The Palestinian conflict has long been a flashpoint for global activism, and boycotts have emerged as a tool for voicing solidarity with the Palestinian people. This history is particularly intertwined with two multinational giants – Starbucks and McDonald’s – who have repeatedly faced calls to take a stance on the issue.
The landscape of boycotts has shifted dramatically, evolving from a targeted focus on Israeli goods in 1948 by the Arab League to a multifaceted movement driven by political consumerism, as well as cultural and ideological clashes.
Some Egyptians are questioning the cultural assumptions embedded in certain global brands and their alignment with Egyptian identity. Videos circulating online criticizing American values and boycotting investment companies like Vanguard, a major player in the American financial system and owns most fast food companies, exemplify this cultural critique.
Youssef El-Nagati, 28, explains that he first heard about the boycotts through social media. For him, the boycotts symbolize fighting back against Western cultural and economic supremacy, and that he will not stop boycotting even if the war on Gaza ends.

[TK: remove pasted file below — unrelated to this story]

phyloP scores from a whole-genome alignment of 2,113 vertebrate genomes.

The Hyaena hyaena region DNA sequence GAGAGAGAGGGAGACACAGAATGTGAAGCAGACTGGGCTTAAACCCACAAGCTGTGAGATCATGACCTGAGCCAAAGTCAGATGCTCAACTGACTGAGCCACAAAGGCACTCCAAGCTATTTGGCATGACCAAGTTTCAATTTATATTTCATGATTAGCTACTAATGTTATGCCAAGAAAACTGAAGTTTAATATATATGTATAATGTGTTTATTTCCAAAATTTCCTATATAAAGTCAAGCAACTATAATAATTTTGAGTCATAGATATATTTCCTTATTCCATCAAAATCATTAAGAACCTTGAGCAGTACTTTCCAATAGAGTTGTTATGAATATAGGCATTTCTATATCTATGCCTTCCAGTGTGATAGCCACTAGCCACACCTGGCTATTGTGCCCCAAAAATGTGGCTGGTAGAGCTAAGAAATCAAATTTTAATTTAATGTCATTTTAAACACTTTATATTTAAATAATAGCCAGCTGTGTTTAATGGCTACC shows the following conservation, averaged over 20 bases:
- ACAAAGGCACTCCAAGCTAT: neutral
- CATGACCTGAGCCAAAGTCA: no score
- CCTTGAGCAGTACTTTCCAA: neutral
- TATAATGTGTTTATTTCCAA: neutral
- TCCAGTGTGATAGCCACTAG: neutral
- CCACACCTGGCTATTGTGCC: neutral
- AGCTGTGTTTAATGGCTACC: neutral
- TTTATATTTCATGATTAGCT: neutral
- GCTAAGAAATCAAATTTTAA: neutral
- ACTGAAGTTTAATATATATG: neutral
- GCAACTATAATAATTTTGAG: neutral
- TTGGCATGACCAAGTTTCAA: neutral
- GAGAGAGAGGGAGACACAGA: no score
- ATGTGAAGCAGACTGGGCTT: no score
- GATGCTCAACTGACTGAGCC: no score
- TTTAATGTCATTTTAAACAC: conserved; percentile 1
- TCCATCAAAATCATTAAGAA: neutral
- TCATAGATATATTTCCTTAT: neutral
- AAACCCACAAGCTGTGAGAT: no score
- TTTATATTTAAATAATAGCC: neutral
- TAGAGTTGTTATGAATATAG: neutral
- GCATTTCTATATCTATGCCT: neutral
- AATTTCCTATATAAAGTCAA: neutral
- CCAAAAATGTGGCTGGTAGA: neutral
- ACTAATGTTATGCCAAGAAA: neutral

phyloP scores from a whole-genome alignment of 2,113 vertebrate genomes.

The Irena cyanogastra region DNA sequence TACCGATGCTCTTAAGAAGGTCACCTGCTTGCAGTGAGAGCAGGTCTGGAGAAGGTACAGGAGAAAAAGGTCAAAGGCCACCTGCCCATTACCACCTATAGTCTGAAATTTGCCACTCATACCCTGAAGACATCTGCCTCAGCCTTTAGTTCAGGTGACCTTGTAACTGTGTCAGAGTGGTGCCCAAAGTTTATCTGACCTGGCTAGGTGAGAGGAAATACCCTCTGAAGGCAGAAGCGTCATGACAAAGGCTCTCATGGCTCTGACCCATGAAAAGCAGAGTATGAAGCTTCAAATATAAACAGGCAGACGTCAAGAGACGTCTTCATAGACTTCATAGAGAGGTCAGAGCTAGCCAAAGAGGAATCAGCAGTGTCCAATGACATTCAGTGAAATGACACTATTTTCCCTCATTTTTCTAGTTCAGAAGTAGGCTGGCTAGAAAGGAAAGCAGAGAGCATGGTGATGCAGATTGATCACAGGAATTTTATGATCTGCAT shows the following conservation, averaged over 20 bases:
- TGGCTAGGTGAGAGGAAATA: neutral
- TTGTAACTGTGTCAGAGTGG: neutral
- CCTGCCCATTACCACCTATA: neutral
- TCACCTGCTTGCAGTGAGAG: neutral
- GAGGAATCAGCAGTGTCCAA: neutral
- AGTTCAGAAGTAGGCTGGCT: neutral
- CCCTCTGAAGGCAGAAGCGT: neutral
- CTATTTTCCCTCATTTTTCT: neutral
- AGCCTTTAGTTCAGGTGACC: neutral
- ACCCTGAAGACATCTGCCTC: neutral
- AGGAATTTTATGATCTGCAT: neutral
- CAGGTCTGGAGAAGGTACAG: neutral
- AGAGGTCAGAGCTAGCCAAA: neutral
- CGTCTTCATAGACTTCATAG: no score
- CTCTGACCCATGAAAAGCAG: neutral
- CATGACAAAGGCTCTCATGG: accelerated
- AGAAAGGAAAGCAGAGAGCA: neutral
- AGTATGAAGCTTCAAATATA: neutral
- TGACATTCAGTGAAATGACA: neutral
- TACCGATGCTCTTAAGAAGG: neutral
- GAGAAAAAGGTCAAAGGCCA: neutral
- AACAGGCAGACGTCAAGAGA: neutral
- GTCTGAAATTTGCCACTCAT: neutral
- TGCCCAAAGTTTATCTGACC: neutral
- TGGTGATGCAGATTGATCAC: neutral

“The boycott movement helped me realize that we should have boycotted since the very beginning. For too long, we have given them [the Western nations] the economic power to purchase weapons that are now used against our brothers and sisters,” he says.
“The only way we can support Palestinians is if we are also empowered economically, and social media helped me realize that this is not just a movement by Egyptians, but it is also a global movement.”
Yasmin Hesham, 28, an economist and researcher, argues that changing consumer behavior reflects a potential shift towards “humanistic economics.” In this model, consumers base their purchasing decisions not just on price and quality, but also on broader societal impact and alignment with their personal values.
This trend, potentially leading to a new form of “ethical consumerism,” could require companies to adjust their strategies to address evolving consumer priorities.
Currently, Hesham’s grocery trips are now less about grabbing the usual products and more about a meticulous exploration of the stories behind the products she picks up. Using her mobile phone, Hesham delves into the background of the CEOs and executives behind the brands she considers. She digs into their public statements and company policies to understand their alignment with her own values.
The push for corporate transparency led Starbucks to address Gaza War-related boycotts. In 2014, during the Gaza War, Starbucks released a statement in reaction to a boycott.
The chain stated on its website that neither the company nor its Jewish CEO, Howard Schultz, ever sent money to Israel or the Israeli Defence Forces. Additionally, the statement added that Starbucks closed its locations in Israel in 2003.